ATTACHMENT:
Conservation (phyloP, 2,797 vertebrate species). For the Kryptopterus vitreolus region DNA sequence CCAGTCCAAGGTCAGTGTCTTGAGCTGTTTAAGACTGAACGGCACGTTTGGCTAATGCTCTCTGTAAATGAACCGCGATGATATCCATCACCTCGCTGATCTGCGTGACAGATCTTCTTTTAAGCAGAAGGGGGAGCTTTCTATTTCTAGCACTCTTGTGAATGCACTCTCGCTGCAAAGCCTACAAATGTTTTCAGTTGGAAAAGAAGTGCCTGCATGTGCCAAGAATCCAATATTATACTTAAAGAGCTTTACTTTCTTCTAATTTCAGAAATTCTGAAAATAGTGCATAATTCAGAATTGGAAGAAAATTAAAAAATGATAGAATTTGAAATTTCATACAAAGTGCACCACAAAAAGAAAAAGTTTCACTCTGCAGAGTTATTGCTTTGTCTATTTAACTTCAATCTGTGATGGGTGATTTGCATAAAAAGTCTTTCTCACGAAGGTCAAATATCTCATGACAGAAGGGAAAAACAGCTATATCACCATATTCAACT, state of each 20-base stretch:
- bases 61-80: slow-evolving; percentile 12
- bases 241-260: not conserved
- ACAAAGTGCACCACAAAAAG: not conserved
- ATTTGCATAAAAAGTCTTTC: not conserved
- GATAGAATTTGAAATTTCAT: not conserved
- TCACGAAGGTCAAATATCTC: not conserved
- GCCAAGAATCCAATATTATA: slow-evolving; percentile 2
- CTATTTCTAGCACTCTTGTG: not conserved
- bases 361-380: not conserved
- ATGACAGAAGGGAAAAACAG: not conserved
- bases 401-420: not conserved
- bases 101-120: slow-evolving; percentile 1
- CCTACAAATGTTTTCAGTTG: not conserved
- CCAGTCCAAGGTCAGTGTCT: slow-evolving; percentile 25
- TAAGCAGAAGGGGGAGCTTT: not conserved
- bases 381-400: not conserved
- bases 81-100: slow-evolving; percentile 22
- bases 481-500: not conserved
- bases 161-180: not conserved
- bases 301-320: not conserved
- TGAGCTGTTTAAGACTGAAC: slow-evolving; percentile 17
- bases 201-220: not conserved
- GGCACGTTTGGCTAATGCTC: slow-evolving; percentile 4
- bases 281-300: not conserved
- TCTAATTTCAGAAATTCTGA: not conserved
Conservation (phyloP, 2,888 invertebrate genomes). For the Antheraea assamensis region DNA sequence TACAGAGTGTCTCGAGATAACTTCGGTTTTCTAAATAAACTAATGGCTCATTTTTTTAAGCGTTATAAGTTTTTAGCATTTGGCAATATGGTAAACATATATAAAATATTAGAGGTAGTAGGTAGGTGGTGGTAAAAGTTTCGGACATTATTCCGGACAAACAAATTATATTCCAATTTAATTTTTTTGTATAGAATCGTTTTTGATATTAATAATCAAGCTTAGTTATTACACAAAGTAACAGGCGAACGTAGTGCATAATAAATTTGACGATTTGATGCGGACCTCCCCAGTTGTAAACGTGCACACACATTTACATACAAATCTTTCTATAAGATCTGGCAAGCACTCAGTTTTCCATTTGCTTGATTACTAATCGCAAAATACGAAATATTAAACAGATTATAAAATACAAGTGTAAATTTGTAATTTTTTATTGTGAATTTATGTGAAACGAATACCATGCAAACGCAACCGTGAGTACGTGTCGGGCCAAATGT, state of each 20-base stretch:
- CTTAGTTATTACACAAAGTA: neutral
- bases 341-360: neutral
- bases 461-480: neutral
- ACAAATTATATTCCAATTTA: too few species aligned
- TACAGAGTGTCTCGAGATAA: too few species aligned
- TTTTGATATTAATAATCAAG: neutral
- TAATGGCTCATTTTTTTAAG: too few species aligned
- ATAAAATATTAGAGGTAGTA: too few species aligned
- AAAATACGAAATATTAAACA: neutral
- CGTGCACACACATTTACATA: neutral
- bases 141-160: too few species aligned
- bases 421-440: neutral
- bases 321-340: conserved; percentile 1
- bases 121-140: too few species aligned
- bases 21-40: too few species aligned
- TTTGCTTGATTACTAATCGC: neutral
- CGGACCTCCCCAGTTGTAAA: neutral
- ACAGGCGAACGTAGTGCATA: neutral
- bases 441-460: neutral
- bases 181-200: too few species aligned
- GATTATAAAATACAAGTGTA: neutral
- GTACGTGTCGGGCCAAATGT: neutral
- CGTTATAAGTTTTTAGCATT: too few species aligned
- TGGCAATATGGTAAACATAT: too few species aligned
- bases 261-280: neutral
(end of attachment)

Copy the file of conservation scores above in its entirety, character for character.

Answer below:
Conservation (phyloP, 2,797 vertebrate species). For the Kryptopterus vitreolus region DNA sequence CCAGTCCAAGGTCAGTGTCTTGAGCTGTTTAAGACTGAACGGCACGTTTGGCTAATGCTCTCTGTAAATGAACCGCGATGATATCCATCACCTCGCTGATCTGCGTGACAGATCTTCTTTTAAGCAGAAGGGGGAGCTTTCTATTTCTAGCACTCTTGTGAATGCACTCTCGCTGCAAAGCCTACAAATGTTTTCAGTTGGAAAAGAAGTGCCTGCATGTGCCAAGAATCCAATATTATACTTAAAGAGCTTTACTTTCTTCTAATTTCAGAAATTCTGAAAATAGTGCATAATTCAGAATTGGAAGAAAATTAAAAAATGATAGAATTTGAAATTTCATACAAAGTGCACCACAAAAAGAAAAAGTTTCACTCTGCAGAGTTATTGCTTTGTCTATTTAACTTCAATCTGTGATGGGTGATTTGCATAAAAAGTCTTTCTCACGAAGGTCAAATATCTCATGACAGAAGGGAAAAACAGCTATATCACCATATTCAACT, state of each 20-base stretch:
- bases 61-80: slow-evolving; percentile 12
- bases 241-260: not conserved
- ACAAAGTGCACCACAAAAAG: not conserved
- ATTTGCATAAAAAGTCTTTC: not conserved
- GATAGAATTTGAAATTTCAT: not conserved
- TCACGAAGGTCAAATATCTC: not conserved
- GCCAAGAATCCAATATTATA: slow-evolving; percentile 2
- CTATTTCTAGCACTCTTGTG: not conserved
- bases 361-380: not conserved
- ATGACAGAAGGGAAAAACAG: not conserved
- bases 401-420: not conserved
- bases 101-120: slow-evolving; percentile 1
- CCTACAAATGTTTTCAGTTG: not conserved
- CCAGTCCAAGGTCAGTGTCT: slow-evolving; percentile 25
- TAAGCAGAAGGGGGAGCTTT: not conserved
- bases 381-400: not conserved
- bases 81-100: slow-evolving; percentile 22
- bases 481-500: not conserved
- bases 161-180: not conserved
- bases 301-320: not conserved
- TGAGCTGTTTAAGACTGAAC: slow-evolving; percentile 17
- bases 201-220: not conserved
- GGCACGTTTGGCTAATGCTC: slow-evolving; percentile 4
- bases 281-300: not conserved
- TCTAATTTCAGAAATTCTGA: not conserved
Conservation (phyloP, 2,888 invertebrate genomes). For the Antheraea assamensis region DNA sequence TACAGAGTGTCTCGAGATAACTTCGGTTTTCTAAATAAACTAATGGCTCATTTTTTTAAGCGTTATAAGTTTTTAGCATTTGGCAATATGGTAAACATATATAAAATATTAGAGGTAGTAGGTAGGTGGTGGTAAAAGTTTCGGACATTATTCCGGACAAACAAATTATATTCCAATTTAATTTTTTTGTATAGAATCGTTTTTGATATTAATAATCAAGCTTAGTTATTACACAAAGTAACAGGCGAACGTAGTGCATAATAAATTTGACGATTTGATGCGGACCTCCCCAGTTGTAAACGTGCACACACATTTACATACAAATCTTTCTATAAGATCTGGCAAGCACTCAGTTTTCCATTTGCTTGATTACTAATCGCAAAATACGAAATATTAAACAGATTATAAAATACAAGTGTAAATTTGTAATTTTTTATTGTGAATTTATGTGAAACGAATACCATGCAAACGCAACCGTGAGTACGTGTCGGGCCAAATGT, state of each 20-base stretch:
- CTTAGTTATTACACAAAGTA: neutral
- bases 341-360: neutral
- bases 461-480: neutral
- ACAAATTATATTCCAATTTA: too few species aligned
- TACAGAGTGTCTCGAGATAA: too few species aligned
- TTTTGATATTAATAATCAAG: neutral
- TAATGGCTCATTTTTTTAAG: too few species aligned
- ATAAAATATTAGAGGTAGTA: too few species aligned
- AAAATACGAAATATTAAACA: neutral
- CGTGCACACACATTTACATA: neutral
- bases 141-160: too few species aligned
- bases 421-440: neutral
- bases 321-340: conserved; percentile 1
- bases 121-140: too few species aligned
- bases 21-40: too few species aligned
- TTTGCTTGATTACTAATCGC: neutral
- CGGACCTCCCCAGTTGTAAA: neutral
- ACAGGCGAACGTAGTGCATA: neutral
- bases 441-460: neutral
- bases 181-200: too few species aligned
- GATTATAAAATACAAGTGTA: neutral
- GTACGTGTCGGGCCAAATGT: neutral
- CGTTATAAGTTTTTAGCATT: too few species aligned
- TGGCAATATGGTAAACATAT: too few species aligned
- bases 261-280: neutral